The basic process of developing a Spotify app is easy – developer approval is free and painless, there’s no actual API to download, and the HTML5 framework has one of the lowest technical barriers of entry of any app development I’ve seen (I’m looking at you, Objective-C).  As long as you follow along with the tutorial and setup your files correctly its easy to get something up and running within Spotify.  The built-in inspector/debugger is very user friendly… overall, not a bad little dev environment.

The documentation for the Spotify API, however, is really lacking.  There is very little information on the reference page, and documentation for entire sections of the API are missing entirely.  For example, it was fairly straightforward to find out how to play a track on Spotify when you knew the URI, but it took me forever to figure out how to search for a URI given a track name or artist.  You actually have to open up the Spotify application bundle and dig through the files in order to find a lot of functionality that isn’t documented (credit to tobias_ at StackOverflow for that one).  After digging through the Search source files, I was able to find the answer… here’s how you do it, for the curious:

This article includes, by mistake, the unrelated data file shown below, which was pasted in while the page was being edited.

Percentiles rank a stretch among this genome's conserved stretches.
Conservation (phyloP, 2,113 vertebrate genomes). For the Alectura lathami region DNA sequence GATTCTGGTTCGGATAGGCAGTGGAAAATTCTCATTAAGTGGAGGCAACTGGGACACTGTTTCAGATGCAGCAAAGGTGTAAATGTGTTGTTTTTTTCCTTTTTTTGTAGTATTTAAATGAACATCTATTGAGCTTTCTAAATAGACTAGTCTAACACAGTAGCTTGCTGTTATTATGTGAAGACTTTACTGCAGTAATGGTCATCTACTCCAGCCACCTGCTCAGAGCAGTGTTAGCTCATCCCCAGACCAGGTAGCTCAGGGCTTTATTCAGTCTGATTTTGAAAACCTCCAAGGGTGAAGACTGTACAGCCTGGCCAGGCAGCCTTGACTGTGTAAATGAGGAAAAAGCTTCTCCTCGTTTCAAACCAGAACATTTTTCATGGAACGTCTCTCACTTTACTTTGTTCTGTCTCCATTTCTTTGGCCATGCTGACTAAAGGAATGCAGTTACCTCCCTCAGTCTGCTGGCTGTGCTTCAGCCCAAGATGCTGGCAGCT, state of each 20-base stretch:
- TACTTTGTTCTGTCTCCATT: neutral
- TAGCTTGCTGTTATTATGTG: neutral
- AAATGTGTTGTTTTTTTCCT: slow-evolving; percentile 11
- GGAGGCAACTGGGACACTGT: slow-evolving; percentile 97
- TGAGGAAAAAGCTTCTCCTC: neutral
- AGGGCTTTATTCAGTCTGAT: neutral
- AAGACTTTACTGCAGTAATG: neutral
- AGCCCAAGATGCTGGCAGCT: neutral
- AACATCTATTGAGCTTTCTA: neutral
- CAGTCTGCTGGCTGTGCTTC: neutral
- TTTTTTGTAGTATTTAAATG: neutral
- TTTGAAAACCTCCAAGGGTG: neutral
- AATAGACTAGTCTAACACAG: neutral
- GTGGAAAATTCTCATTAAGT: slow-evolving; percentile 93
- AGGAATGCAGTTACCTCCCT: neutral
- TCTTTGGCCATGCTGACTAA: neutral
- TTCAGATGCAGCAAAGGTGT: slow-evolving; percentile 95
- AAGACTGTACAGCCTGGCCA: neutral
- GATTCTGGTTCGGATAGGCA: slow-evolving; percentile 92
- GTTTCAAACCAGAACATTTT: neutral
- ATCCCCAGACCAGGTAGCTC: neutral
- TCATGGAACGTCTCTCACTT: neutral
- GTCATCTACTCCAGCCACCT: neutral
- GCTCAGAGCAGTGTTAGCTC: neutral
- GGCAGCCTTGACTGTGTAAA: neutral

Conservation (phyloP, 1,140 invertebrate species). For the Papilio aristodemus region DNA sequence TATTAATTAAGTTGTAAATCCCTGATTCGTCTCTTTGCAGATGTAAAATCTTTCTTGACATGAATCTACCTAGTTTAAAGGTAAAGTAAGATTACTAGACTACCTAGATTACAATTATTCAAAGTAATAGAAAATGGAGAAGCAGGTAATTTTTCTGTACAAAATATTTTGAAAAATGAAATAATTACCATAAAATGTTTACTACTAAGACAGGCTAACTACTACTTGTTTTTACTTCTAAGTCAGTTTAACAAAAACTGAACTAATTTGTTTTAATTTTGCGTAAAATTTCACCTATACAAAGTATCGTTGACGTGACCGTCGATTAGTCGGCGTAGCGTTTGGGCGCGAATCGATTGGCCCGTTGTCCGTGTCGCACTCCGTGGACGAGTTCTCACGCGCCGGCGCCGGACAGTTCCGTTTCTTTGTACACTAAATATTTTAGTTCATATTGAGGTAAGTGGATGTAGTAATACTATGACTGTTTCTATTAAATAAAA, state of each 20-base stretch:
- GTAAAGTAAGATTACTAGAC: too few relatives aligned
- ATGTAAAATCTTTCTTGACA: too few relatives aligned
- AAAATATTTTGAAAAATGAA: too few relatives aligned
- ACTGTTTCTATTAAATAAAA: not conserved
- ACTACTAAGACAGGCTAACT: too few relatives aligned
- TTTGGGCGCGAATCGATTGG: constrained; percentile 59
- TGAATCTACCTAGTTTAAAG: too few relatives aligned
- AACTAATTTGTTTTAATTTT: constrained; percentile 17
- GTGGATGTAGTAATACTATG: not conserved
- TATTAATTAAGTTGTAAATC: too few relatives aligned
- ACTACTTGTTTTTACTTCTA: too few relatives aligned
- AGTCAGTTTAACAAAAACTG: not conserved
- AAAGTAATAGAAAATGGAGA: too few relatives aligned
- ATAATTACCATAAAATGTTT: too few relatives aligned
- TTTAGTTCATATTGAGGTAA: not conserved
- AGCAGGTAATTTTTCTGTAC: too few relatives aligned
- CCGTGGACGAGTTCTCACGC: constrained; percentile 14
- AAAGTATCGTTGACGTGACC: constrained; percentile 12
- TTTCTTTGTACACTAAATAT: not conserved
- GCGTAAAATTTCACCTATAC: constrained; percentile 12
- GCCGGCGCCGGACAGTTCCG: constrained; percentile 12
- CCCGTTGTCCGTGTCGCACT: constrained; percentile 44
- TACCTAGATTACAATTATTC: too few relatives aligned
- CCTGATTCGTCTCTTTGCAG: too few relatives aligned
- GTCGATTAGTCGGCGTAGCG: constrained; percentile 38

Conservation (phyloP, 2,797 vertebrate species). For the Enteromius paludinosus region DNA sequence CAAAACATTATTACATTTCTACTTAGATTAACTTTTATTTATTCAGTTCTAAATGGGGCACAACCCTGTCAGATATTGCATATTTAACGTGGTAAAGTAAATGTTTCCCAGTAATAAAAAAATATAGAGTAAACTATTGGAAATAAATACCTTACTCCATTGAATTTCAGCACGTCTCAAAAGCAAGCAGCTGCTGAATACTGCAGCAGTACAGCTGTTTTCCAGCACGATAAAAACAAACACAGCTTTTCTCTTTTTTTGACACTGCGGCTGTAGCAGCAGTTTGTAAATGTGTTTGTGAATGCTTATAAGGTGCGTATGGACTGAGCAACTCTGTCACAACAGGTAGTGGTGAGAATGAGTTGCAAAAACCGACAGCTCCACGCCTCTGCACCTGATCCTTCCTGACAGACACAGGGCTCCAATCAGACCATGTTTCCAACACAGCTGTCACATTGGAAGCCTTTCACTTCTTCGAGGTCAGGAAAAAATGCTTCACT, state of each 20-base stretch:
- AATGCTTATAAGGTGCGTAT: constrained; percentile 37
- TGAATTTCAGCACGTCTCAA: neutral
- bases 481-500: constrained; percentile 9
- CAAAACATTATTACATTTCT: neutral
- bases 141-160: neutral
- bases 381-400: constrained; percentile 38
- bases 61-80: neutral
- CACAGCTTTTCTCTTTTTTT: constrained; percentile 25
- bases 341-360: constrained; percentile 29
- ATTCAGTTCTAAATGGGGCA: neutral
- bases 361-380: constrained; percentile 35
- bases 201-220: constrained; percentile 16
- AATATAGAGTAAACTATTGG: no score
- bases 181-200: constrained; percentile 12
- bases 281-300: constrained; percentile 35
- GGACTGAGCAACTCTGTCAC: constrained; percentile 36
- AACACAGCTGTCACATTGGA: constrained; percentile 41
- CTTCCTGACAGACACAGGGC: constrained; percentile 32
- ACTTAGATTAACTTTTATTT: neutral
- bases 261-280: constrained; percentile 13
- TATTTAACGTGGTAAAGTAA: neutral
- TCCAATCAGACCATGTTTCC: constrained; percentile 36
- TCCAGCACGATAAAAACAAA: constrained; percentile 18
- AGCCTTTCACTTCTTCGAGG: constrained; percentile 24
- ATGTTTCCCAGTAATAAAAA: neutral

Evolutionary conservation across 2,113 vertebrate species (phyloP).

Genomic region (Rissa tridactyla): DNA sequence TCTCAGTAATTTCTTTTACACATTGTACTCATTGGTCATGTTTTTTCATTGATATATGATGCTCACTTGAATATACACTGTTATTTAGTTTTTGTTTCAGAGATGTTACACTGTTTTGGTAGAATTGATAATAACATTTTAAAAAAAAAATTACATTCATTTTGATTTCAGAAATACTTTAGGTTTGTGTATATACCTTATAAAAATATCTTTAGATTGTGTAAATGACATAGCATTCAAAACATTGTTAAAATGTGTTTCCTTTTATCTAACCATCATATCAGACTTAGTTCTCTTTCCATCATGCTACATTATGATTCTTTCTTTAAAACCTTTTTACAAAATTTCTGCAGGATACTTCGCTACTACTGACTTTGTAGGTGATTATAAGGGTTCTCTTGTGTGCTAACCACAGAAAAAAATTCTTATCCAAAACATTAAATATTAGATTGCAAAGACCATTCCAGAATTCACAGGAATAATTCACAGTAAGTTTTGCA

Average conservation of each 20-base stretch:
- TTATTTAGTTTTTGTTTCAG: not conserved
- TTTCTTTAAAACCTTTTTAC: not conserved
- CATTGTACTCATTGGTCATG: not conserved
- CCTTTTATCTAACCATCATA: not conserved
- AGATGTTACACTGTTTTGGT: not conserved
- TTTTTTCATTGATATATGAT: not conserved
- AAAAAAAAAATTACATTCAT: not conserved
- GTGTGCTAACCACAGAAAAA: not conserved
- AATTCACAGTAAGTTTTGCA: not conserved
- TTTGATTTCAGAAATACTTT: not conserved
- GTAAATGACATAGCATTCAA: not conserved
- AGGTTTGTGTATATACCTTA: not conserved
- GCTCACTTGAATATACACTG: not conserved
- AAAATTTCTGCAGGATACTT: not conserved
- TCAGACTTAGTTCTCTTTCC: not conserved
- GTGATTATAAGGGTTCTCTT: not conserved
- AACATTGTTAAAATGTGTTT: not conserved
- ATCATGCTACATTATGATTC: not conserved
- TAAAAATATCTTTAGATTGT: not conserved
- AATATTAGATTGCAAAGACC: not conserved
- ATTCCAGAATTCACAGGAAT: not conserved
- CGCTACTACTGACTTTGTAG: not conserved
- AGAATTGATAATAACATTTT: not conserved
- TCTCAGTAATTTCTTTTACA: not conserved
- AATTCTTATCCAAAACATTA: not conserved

//returns the Spotify URI of the first search result
function searchForURI(search) {, true, true, {
onSuccess: function(result) {
//return the URI of the first track
var URI;
URI = result.tracks[0].uri; //1st result from array of tracks
playTrack(URI); //insert your playback function here

Some other Spotify oddities to be aware of… for whatever reason, I am getting really bad results from using the Spotify search with the genre tag.  When I search “genre:hip-hop” I get 0 results, even though it is clearly on the list of acceptable genres (very strange).  That’s why I ended up using EchoNest to populate my list of potential songs.  Also, as someone that has opted to use Spotify for free (w/ adds) I noticed that every so often my app would get interrupted by an attempt to play an ad, and it always ended up breaking my code.  The documentation mentions that you should be aware that ads will play and make sure to deal with them in your code, but its not clear anywhere how you actually do that.

Echo Nest API Details